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Are comic books better with a single writer or a writing team?

I recently read the collected Captain America and Bucky: The Life Story of Bucky Barnes, which was written by Ed Brubaker and Marc Andreyko. Comprising Captain America and Bucky #620–624, it was a perfectly fine story – a well-told tale of how Bucky came to be Cap’s sidekick – but it seemed to lack the spark I got from reading Brubaker’s solo work on Captain America (although, saying that, I didn’t enjoy his Captain America stuff after the Reborn storyline, which I felt was a bit disappointing after his great run on the series – the introduction of the traditional superhero stuff didn’t work for me, whereas the espionage-based stories had been cracking stuff).

But it got me thinking: was it a case of the magic being diluted by the writing partnership?

It’s an inaccurate assessment to say that a single writer provides a purer vision in comic books because a comic book is a collaboration, a combination of words and pictures, between and writer and an artist (and inker and letterer and colourer). However, the vast majority of books tend to be written by a solo writer, mainly due to necessary expediency of the factory method of making comic books (script to pencils to inks to letters to colours) and the sheer amount of books produced monthly in the Anglophone mainstream superhero industry.

So, is co-writing an extension of the factory method, allowing more comic books to be created on schedule? Is it a necessity to allow smooth transition of a creative team on a book? Marvel had a bit of a trend for having the new writer work with the old writer for a few issues before taking over, such as Cullen Bunn on Captain America, Kieron Gillen with Matt Fraction on the X-Men, Rick Remender with Matt Fraction on Punisher War Journal. Or is it a muddle that interferes with the quality of a book?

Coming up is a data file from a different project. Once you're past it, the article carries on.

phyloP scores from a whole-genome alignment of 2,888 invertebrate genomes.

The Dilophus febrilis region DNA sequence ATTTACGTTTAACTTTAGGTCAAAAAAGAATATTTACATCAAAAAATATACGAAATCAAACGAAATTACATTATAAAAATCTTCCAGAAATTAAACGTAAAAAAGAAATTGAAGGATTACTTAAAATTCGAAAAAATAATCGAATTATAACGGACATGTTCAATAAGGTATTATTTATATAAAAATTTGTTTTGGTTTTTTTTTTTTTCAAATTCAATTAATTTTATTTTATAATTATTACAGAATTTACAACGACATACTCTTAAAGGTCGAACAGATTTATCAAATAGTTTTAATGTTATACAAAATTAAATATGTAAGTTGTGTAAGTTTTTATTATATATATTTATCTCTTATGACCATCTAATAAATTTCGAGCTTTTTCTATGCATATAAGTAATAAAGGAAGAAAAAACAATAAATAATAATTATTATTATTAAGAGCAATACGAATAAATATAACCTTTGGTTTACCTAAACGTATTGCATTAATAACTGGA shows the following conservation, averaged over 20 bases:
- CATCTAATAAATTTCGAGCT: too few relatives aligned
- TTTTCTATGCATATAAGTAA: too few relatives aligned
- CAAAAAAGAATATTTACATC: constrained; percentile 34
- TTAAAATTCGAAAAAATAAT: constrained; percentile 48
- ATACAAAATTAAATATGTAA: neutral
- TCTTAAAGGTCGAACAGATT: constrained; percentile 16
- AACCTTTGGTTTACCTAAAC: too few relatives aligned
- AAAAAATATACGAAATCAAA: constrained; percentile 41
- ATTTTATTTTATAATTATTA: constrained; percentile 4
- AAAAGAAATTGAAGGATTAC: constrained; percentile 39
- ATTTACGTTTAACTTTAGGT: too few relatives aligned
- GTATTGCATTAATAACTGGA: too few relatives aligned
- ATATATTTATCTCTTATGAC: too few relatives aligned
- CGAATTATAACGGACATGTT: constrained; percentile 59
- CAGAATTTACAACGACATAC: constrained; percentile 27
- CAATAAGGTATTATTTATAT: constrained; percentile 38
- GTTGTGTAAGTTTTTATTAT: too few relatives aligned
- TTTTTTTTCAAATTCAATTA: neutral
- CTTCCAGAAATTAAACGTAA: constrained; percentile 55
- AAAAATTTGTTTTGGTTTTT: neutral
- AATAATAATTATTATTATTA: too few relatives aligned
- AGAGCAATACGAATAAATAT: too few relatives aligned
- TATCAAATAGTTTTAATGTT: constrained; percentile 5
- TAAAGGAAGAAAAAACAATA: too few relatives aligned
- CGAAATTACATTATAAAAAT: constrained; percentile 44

My initial hypothesis was that having another writer effectively scripting the story notes of another writer leads to a dilution of the former and an imitation by the latter. The original writer is plotting without adding the touches that enhance the story (dialogue, themes, twists) and the second writer is trying to write in the voice of the first writer so there is no noticeable difference. However, when I started to research this theory, I discovered that there were plenty of examples of two writers combining to create good comic books.

The team of Keith Giffen and JM DeMatteis is an excellent one, even if the duties are more defined, with Giffen as the plotter (and thumbnailer) and DeMatteis as the scripter. Their work on the Justice League, especially at a time when funny superheroes were considered anathema to comic book fans, was a delight and required the different tones of the pair (plus the great art of Kevin Maguire, but you knew that) to produce something that neither could produce on their own. (Although, in full disclosure, I didn’t enjoy Justice League Europe, co-written by Giffen and Gerard Jones.) Giffen worked well with Robert Fleming on the various Ambush Bug series they did together, so Giffen must work fairly well with others; he also worked well with the Bierbaums on the ‘Five Years Later’ incarnation of The Legion of Super-Heroes, as well as The Heckler mini-series. Andreyko co-wrote Torso with Brian Michael Bendis; it’s a good book even if it doesn’t feel strictly like either writer’s voice. The writing partnership of Brubaker and Greg Rucka on Gotham Central was fantastic – the ‘voice’ of the book seemed a synthesis of the two writers and the combined voice was great, even if there was a bit of a split in duties over the night shift and the day shift. Brubaker also co-wrote the excellent The Immortal Iron Fist with Matt Fraction, but he has admitted that he took a back seat on that series.